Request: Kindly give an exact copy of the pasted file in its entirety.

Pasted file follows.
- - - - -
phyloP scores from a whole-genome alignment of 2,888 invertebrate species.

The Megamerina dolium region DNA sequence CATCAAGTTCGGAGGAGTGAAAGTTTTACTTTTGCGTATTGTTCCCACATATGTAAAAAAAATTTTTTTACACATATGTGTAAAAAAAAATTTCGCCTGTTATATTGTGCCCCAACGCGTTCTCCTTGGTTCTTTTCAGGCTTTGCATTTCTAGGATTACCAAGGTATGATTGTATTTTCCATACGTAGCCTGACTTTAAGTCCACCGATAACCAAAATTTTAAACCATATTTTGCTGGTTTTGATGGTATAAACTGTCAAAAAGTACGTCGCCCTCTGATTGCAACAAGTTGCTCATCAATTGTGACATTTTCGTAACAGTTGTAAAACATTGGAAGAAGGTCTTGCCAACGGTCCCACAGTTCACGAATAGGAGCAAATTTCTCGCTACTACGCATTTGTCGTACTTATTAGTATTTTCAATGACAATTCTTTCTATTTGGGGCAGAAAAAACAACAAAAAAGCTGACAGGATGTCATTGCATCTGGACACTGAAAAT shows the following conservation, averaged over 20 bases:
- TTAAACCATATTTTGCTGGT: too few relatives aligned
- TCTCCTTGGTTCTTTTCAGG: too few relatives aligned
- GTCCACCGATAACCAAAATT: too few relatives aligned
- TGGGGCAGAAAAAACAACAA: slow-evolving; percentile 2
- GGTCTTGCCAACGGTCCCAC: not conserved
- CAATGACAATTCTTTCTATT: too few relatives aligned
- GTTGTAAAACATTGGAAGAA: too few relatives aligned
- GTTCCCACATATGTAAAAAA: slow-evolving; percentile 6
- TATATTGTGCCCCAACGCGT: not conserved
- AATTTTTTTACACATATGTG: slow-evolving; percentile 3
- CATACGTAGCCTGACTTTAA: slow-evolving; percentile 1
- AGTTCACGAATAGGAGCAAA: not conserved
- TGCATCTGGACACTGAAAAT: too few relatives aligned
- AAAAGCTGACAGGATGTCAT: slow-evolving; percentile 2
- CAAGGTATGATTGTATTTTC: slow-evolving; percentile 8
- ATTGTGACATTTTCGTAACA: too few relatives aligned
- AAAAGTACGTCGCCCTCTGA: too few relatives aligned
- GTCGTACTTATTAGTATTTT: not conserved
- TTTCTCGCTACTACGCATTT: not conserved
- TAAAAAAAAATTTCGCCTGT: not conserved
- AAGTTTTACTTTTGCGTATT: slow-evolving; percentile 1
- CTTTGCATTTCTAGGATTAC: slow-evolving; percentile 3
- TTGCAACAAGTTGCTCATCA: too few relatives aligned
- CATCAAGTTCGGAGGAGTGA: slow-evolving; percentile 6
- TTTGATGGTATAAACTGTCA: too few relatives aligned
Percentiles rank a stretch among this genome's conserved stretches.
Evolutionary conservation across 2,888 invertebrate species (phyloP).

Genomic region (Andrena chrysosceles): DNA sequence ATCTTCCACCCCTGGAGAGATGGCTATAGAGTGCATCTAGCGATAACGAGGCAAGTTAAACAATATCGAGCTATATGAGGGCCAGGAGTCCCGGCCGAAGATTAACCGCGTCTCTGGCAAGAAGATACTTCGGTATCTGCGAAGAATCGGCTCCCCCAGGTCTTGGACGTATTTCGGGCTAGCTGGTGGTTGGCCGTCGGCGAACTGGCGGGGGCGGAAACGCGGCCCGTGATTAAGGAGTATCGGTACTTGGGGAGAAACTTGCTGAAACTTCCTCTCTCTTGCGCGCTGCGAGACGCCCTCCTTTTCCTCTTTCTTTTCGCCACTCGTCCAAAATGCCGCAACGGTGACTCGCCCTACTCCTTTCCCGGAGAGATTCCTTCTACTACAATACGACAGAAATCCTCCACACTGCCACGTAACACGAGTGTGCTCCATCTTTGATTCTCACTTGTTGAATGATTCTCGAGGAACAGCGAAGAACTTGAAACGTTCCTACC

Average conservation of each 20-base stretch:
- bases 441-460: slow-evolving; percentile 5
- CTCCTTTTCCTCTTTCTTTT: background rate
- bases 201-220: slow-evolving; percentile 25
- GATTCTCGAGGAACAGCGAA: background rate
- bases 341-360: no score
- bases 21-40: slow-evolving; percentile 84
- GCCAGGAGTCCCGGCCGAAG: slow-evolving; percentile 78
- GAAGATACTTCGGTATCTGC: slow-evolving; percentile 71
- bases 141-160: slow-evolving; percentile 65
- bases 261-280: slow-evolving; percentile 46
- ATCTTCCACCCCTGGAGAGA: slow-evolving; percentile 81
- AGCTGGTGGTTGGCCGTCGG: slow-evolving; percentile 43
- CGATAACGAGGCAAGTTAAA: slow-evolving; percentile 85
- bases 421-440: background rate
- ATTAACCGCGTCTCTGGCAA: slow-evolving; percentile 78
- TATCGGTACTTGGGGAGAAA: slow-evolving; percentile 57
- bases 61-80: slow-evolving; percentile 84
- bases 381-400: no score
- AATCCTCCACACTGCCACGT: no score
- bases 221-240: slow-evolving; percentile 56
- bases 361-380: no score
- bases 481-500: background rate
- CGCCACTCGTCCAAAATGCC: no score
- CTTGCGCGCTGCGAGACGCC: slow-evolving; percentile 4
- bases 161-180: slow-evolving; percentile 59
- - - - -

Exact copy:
phyloP scores from a whole-genome alignment of 2,888 invertebrate species.

The Megamerina dolium region DNA sequence CATCAAGTTCGGAGGAGTGAAAGTTTTACTTTTGCGTATTGTTCCCACATATGTAAAAAAAATTTTTTTACACATATGTGTAAAAAAAAATTTCGCCTGTTATATTGTGCCCCAACGCGTTCTCCTTGGTTCTTTTCAGGCTTTGCATTTCTAGGATTACCAAGGTATGATTGTATTTTCCATACGTAGCCTGACTTTAAGTCCACCGATAACCAAAATTTTAAACCATATTTTGCTGGTTTTGATGGTATAAACTGTCAAAAAGTACGTCGCCCTCTGATTGCAACAAGTTGCTCATCAATTGTGACATTTTCGTAACAGTTGTAAAACATTGGAAGAAGGTCTTGCCAACGGTCCCACAGTTCACGAATAGGAGCAAATTTCTCGCTACTACGCATTTGTCGTACTTATTAGTATTTTCAATGACAATTCTTTCTATTTGGGGCAGAAAAAACAACAAAAAAGCTGACAGGATGTCATTGCATCTGGACACTGAAAAT shows the following conservation, averaged over 20 bases:
- TTAAACCATATTTTGCTGGT: too few relatives aligned
- TCTCCTTGGTTCTTTTCAGG: too few relatives aligned
- GTCCACCGATAACCAAAATT: too few relatives aligned
- TGGGGCAGAAAAAACAACAA: slow-evolving; percentile 2
- GGTCTTGCCAACGGTCCCAC: not conserved
- CAATGACAATTCTTTCTATT: too few relatives aligned
- GTTGTAAAACATTGGAAGAA: too few relatives aligned
- GTTCCCACATATGTAAAAAA: slow-evolving; percentile 6
- TATATTGTGCCCCAACGCGT: not conserved
- AATTTTTTTACACATATGTG: slow-evolving; percentile 3
- CATACGTAGCCTGACTTTAA: slow-evolving; percentile 1
- AGTTCACGAATAGGAGCAAA: not conserved
- TGCATCTGGACACTGAAAAT: too few relatives aligned
- AAAAGCTGACAGGATGTCAT: slow-evolving; percentile 2
- CAAGGTATGATTGTATTTTC: slow-evolving; percentile 8
- ATTGTGACATTTTCGTAACA: too few relatives aligned
- AAAAGTACGTCGCCCTCTGA: too few relatives aligned
- GTCGTACTTATTAGTATTTT: not conserved
- TTTCTCGCTACTACGCATTT: not conserved
- TAAAAAAAAATTTCGCCTGT: not conserved
- AAGTTTTACTTTTGCGTATT: slow-evolving; percentile 1
- CTTTGCATTTCTAGGATTAC: slow-evolving; percentile 3
- TTGCAACAAGTTGCTCATCA: too few relatives aligned
- CATCAAGTTCGGAGGAGTGA: slow-evolving; percentile 6
- TTTGATGGTATAAACTGTCA: too few relatives aligned
Percentiles rank a stretch among this genome's conserved stretches.
Evolutionary conservation across 2,888 invertebrate species (phyloP).

Genomic region (Andrena chrysosceles): DNA sequence ATCTTCCACCCCTGGAGAGATGGCTATAGAGTGCATCTAGCGATAACGAGGCAAGTTAAACAATATCGAGCTATATGAGGGCCAGGAGTCCCGGCCGAAGATTAACCGCGTCTCTGGCAAGAAGATACTTCGGTATCTGCGAAGAATCGGCTCCCCCAGGTCTTGGACGTATTTCGGGCTAGCTGGTGGTTGGCCGTCGGCGAACTGGCGGGGGCGGAAACGCGGCCCGTGATTAAGGAGTATCGGTACTTGGGGAGAAACTTGCTGAAACTTCCTCTCTCTTGCGCGCTGCGAGACGCCCTCCTTTTCCTCTTTCTTTTCGCCACTCGTCCAAAATGCCGCAACGGTGACTCGCCCTACTCCTTTCCCGGAGAGATTCCTTCTACTACAATACGACAGAAATCCTCCACACTGCCACGTAACACGAGTGTGCTCCATCTTTGATTCTCACTTGTTGAATGATTCTCGAGGAACAGCGAAGAACTTGAAACGTTCCTACC

Average conservation of each 20-base stretch:
- bases 441-460: slow-evolving; percentile 5
- CTCCTTTTCCTCTTTCTTTT: background rate
- bases 201-220: slow-evolving; percentile 25
- GATTCTCGAGGAACAGCGAA: background rate
- bases 341-360: no score
- bases 21-40: slow-evolving; percentile 84
- GCCAGGAGTCCCGGCCGAAG: slow-evolving; percentile 78
- GAAGATACTTCGGTATCTGC: slow-evolving; percentile 71
- bases 141-160: slow-evolving; percentile 65
- bases 261-280: slow-evolving; percentile 46
- ATCTTCCACCCCTGGAGAGA: slow-evolving; percentile 81
- AGCTGGTGGTTGGCCGTCGG: slow-evolving; percentile 43
- CGATAACGAGGCAAGTTAAA: slow-evolving; percentile 85
- bases 421-440: background rate
- ATTAACCGCGTCTCTGGCAA: slow-evolving; percentile 78
- TATCGGTACTTGGGGAGAAA: slow-evolving; percentile 57
- bases 61-80: slow-evolving; percentile 84
- bases 381-400: no score
- AATCCTCCACACTGCCACGT: no score
- bases 221-240: slow-evolving; percentile 56
- bases 361-380: no score
- bases 481-500: background rate
- CGCCACTCGTCCAAAATGCC: no score
- CTTGCGCGCTGCGAGACGCC: slow-evolving; percentile 4
- bases 161-180: slow-evolving; percentile 59